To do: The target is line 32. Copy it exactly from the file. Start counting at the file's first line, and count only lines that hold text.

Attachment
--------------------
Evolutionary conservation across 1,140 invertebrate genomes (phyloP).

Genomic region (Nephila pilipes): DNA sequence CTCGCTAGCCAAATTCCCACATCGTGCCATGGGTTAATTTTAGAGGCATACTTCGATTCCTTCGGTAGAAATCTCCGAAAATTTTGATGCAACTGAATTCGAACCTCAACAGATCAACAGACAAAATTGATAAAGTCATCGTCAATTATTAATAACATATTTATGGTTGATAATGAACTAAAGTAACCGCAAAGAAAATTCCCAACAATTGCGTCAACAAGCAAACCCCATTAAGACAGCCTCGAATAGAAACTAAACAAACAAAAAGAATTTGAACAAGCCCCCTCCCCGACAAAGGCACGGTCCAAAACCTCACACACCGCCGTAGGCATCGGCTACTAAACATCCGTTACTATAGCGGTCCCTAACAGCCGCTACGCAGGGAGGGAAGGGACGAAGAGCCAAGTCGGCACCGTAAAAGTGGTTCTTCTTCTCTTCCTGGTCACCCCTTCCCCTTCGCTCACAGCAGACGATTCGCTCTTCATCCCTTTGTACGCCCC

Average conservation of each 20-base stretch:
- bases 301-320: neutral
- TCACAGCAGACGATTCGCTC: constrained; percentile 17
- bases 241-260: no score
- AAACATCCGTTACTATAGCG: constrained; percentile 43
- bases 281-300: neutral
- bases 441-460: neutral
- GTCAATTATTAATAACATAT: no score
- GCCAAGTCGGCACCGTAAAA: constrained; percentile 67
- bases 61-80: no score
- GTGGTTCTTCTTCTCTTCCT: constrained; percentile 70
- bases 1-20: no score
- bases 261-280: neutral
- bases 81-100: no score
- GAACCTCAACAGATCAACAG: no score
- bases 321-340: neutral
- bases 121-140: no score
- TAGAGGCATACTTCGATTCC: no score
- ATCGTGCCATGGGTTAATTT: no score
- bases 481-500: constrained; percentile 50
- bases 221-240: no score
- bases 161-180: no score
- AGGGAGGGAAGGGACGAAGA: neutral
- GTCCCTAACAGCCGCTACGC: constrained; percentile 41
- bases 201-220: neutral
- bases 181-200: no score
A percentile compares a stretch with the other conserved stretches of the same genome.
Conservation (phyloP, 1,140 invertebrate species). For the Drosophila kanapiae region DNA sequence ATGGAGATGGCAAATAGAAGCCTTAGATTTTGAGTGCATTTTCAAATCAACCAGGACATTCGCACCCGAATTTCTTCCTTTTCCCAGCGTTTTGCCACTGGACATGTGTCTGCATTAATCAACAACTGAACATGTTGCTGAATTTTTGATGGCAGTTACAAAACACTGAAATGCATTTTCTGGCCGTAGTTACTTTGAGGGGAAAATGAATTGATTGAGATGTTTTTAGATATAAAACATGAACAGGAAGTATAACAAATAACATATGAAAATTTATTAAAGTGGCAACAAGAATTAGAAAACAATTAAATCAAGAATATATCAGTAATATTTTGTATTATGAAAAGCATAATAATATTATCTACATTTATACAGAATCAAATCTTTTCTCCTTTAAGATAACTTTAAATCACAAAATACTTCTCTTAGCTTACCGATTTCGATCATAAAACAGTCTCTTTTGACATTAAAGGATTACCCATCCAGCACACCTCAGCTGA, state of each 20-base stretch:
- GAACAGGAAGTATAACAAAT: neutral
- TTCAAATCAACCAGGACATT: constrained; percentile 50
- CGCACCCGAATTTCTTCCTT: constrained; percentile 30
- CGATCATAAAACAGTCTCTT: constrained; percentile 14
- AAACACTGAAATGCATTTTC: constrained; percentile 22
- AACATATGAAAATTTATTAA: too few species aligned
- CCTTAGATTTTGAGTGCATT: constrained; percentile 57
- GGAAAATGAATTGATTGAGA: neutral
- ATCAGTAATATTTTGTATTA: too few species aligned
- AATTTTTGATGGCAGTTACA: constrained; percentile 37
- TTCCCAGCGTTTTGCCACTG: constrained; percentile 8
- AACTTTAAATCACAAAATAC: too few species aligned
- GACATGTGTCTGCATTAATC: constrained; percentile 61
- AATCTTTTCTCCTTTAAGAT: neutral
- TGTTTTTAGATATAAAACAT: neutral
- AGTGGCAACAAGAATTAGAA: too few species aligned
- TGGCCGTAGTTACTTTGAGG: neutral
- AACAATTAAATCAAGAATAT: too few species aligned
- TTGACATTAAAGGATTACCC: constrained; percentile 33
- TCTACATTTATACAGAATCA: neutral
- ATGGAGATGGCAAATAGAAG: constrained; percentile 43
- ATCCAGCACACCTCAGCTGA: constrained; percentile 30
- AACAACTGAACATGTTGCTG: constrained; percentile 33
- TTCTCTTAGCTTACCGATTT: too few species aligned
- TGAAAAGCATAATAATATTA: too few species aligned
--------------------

- TTCAAATCAACCAGGACATT: constrained; percentile 50